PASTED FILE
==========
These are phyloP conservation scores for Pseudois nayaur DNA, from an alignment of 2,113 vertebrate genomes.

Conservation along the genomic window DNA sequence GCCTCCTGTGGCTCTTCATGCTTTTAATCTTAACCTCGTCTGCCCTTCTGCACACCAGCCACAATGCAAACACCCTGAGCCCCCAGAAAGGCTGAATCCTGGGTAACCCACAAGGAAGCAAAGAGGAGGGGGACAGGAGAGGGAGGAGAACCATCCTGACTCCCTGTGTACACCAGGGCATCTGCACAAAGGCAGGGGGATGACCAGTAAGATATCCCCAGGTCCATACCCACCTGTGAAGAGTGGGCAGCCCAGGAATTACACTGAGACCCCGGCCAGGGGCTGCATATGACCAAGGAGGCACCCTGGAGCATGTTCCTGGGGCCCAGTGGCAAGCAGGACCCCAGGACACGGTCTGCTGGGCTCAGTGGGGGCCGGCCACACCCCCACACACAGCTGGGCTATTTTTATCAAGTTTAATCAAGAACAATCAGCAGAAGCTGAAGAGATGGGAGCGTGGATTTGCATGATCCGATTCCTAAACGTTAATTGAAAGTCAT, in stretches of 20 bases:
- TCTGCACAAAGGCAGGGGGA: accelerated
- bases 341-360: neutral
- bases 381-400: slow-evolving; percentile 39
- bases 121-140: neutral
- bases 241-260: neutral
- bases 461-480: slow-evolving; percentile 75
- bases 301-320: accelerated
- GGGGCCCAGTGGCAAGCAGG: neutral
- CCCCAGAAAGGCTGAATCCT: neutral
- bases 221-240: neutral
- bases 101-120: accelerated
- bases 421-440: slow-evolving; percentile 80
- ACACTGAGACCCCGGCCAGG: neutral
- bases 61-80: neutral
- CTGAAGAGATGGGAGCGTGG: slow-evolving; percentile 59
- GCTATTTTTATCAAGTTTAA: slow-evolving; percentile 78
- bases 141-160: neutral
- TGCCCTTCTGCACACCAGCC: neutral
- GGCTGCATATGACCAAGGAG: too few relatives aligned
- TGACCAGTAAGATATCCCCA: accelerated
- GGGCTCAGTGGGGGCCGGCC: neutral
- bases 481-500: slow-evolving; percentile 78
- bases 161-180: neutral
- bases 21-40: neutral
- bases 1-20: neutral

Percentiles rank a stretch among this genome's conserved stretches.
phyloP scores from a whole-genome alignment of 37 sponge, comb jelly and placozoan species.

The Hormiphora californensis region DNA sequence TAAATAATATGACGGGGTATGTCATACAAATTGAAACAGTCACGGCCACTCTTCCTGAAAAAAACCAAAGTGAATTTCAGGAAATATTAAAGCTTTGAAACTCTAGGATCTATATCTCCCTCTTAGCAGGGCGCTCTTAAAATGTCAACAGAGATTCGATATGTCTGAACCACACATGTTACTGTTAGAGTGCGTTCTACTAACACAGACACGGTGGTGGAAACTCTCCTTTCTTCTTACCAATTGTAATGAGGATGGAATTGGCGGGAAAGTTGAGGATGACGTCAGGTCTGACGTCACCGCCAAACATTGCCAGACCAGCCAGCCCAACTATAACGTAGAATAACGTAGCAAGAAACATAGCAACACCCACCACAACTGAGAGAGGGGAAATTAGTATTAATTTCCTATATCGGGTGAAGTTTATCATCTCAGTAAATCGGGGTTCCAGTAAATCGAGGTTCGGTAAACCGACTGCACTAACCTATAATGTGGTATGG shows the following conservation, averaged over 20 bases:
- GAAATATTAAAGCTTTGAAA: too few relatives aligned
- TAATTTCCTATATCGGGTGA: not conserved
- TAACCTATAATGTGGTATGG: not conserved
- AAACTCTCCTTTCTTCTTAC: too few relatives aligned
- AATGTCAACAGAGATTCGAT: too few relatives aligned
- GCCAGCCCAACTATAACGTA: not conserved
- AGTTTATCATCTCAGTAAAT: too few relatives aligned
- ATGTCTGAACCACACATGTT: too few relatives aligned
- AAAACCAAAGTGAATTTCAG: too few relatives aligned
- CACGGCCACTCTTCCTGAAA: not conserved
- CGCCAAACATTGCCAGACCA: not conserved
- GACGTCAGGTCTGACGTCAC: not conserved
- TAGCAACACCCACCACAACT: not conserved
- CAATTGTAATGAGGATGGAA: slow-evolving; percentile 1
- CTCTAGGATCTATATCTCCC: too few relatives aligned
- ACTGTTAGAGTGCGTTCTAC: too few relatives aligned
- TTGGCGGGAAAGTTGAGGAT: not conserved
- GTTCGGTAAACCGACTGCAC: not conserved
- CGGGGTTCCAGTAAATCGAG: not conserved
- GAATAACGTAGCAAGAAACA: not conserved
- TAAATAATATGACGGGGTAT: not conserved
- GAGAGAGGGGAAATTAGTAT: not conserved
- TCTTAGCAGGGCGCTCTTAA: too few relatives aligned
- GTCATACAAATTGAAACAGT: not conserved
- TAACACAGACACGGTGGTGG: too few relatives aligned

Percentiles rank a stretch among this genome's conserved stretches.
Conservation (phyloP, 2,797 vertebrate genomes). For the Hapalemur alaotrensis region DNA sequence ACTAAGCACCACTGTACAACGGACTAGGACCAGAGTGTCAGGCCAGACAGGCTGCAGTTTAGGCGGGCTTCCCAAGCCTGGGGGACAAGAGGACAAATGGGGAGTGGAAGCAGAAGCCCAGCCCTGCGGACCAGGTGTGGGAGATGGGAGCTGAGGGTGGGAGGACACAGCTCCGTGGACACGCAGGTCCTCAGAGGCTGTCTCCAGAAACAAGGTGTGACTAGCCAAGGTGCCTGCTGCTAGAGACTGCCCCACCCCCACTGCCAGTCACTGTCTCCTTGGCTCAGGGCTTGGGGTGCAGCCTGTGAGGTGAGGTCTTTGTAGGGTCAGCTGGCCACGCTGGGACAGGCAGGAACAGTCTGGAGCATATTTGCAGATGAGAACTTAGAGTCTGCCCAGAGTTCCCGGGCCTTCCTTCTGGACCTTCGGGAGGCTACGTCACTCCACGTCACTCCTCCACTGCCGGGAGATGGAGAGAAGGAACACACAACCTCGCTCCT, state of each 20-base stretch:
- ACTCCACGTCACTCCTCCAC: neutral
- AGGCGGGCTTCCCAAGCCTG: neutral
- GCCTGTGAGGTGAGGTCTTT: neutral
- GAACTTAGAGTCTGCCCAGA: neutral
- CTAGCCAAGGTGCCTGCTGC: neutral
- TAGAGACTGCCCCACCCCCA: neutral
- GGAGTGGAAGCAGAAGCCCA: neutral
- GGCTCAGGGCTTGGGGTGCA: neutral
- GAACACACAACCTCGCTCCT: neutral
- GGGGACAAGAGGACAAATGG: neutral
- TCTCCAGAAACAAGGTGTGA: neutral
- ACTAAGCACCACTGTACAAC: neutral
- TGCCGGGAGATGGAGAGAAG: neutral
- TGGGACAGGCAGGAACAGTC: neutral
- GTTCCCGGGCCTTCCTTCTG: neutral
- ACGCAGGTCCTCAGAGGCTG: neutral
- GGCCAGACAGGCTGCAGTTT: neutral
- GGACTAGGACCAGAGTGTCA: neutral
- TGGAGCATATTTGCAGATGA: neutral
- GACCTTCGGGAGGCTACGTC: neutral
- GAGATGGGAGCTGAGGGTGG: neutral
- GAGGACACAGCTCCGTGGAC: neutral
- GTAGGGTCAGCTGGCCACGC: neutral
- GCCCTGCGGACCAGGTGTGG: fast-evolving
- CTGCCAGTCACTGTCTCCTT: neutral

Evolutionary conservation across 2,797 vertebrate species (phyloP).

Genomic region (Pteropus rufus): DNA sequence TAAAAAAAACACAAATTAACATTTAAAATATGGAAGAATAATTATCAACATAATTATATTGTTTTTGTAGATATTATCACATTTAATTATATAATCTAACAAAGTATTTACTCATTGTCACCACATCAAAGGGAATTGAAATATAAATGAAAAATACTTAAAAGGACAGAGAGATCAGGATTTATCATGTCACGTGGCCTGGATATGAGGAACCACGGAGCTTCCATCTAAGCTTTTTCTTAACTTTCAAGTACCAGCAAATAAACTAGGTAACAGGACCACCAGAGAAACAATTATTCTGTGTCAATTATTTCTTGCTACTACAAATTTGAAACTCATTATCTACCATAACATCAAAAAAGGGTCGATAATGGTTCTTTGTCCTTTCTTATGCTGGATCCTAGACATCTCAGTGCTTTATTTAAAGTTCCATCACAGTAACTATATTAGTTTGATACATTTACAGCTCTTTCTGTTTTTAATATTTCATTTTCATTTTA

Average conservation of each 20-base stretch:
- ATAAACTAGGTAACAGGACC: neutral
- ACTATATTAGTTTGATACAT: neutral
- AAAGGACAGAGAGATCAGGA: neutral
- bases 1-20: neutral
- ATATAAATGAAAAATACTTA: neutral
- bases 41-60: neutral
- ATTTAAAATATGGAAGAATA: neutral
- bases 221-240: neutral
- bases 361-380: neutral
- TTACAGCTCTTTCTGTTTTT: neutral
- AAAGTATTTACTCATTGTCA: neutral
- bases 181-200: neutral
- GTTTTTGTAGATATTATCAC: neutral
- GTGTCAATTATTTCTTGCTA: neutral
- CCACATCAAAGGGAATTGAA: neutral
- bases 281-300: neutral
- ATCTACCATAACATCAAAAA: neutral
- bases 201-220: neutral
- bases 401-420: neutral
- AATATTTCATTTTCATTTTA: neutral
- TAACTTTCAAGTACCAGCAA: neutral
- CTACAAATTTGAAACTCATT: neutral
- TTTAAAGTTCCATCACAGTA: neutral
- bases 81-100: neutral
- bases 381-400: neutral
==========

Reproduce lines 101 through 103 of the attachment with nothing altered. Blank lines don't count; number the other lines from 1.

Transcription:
- bases 281-300: neutral
- ATCTACCATAACATCAAAAA: neutral
- bases 201-220: neutral